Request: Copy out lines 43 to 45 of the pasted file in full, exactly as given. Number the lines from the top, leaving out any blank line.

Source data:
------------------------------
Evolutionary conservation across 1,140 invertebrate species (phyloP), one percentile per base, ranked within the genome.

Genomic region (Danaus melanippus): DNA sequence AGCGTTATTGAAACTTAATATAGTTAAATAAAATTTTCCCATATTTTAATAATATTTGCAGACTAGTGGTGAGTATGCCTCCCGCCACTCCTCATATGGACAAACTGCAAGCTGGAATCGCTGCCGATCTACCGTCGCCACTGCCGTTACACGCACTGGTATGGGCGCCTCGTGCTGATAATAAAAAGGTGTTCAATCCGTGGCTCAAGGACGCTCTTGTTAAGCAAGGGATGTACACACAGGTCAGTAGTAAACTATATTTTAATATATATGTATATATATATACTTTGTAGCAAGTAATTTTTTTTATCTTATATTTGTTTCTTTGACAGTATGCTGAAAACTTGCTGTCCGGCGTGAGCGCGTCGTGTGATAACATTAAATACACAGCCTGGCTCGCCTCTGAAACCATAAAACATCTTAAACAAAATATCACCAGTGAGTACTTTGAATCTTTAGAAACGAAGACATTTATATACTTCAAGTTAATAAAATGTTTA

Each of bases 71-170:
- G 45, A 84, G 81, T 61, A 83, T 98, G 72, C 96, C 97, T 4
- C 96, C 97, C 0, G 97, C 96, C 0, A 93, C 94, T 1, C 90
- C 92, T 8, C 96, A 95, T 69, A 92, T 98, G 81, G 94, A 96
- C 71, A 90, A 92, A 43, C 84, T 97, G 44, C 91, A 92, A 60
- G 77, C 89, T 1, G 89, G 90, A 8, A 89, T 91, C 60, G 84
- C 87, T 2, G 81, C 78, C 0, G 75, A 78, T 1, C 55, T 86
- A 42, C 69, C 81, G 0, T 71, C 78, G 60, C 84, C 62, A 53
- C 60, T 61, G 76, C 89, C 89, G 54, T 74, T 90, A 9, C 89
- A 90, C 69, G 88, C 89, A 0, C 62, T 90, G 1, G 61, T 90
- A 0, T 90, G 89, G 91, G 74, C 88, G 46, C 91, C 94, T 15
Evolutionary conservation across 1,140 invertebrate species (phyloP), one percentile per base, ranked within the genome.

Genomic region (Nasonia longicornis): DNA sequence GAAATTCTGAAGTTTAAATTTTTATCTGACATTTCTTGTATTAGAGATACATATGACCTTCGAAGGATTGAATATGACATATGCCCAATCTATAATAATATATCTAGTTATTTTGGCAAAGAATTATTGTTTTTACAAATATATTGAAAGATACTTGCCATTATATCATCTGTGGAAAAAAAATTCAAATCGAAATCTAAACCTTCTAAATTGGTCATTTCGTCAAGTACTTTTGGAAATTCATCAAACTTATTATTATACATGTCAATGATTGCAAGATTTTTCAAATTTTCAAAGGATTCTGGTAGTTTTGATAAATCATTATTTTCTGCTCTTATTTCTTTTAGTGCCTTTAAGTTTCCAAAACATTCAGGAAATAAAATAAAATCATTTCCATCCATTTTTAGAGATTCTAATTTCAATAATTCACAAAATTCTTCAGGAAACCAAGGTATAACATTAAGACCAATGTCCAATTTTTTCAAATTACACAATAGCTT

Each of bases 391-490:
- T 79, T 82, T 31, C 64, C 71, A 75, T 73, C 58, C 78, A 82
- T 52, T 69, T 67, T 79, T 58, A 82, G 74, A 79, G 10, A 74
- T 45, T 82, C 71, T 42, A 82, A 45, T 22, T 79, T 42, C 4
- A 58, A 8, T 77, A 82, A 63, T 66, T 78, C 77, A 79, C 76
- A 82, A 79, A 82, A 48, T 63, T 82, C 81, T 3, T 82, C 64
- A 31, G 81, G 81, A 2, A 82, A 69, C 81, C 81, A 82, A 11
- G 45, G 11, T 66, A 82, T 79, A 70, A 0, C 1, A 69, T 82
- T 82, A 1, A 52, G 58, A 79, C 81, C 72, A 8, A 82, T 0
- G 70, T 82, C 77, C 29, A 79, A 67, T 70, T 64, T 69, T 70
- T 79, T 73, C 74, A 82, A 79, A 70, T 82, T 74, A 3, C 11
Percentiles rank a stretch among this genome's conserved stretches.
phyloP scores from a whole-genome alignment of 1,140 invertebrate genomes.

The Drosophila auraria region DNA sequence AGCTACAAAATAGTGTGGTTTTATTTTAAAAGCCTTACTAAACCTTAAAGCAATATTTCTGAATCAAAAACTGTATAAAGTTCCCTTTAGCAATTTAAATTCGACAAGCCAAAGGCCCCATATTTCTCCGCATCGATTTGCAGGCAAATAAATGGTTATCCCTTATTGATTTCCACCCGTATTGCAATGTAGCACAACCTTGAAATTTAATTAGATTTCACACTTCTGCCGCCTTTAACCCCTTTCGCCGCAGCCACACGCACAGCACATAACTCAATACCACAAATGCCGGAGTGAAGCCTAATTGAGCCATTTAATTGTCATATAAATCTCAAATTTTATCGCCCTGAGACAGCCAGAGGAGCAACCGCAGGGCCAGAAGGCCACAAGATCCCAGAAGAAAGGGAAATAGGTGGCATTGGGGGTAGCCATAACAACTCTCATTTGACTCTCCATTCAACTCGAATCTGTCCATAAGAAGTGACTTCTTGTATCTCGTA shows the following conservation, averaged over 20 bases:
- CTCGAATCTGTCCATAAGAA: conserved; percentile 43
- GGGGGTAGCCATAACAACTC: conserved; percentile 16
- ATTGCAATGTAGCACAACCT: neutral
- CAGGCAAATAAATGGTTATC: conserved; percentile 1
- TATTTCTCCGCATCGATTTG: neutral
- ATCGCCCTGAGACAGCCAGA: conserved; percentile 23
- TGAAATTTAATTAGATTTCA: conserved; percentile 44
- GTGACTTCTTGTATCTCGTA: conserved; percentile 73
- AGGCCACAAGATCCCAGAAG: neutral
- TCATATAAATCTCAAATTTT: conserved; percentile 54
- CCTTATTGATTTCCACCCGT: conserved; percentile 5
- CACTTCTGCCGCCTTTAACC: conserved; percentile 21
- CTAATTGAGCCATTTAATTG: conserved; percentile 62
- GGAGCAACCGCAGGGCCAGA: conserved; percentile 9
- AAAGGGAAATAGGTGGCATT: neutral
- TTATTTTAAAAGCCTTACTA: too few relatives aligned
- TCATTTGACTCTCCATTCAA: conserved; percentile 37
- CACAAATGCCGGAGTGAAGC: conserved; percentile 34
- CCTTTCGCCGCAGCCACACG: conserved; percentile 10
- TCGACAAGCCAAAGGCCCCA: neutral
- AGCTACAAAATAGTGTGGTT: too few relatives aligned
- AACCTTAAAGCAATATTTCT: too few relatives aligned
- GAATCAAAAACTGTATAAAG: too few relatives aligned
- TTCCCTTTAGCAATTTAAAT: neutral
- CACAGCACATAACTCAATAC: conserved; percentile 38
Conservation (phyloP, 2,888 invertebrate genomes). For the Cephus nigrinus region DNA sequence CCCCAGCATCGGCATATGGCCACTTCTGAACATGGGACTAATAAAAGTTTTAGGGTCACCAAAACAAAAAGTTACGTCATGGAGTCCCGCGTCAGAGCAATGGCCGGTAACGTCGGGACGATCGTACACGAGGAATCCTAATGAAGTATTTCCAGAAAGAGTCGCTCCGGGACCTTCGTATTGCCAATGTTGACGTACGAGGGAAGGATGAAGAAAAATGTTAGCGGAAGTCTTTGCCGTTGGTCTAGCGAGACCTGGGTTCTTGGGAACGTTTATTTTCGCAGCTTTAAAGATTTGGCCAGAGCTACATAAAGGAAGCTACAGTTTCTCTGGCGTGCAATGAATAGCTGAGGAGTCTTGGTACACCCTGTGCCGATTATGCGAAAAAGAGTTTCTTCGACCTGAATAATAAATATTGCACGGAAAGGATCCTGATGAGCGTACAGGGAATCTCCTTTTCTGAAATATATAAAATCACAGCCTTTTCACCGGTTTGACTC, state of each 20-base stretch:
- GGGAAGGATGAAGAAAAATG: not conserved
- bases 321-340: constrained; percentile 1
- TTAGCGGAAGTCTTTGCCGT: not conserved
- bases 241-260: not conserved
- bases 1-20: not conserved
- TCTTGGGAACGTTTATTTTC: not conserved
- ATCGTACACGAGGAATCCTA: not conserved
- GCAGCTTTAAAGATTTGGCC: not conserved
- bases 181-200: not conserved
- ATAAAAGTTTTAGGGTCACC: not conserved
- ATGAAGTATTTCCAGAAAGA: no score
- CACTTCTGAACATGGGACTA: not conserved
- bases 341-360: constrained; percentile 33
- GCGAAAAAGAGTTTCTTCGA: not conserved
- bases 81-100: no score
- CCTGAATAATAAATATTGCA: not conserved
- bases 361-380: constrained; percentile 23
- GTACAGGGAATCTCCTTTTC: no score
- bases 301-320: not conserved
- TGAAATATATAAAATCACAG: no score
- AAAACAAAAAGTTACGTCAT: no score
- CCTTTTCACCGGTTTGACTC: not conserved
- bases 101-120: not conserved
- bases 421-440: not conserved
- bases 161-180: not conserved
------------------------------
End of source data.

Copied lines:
- GGAGCAACCGCAGGGCCAGA: conserved; percentile 9
- AAAGGGAAATAGGTGGCATT: neutral
- TTATTTTAAAAGCCTTACTA: too few relatives aligned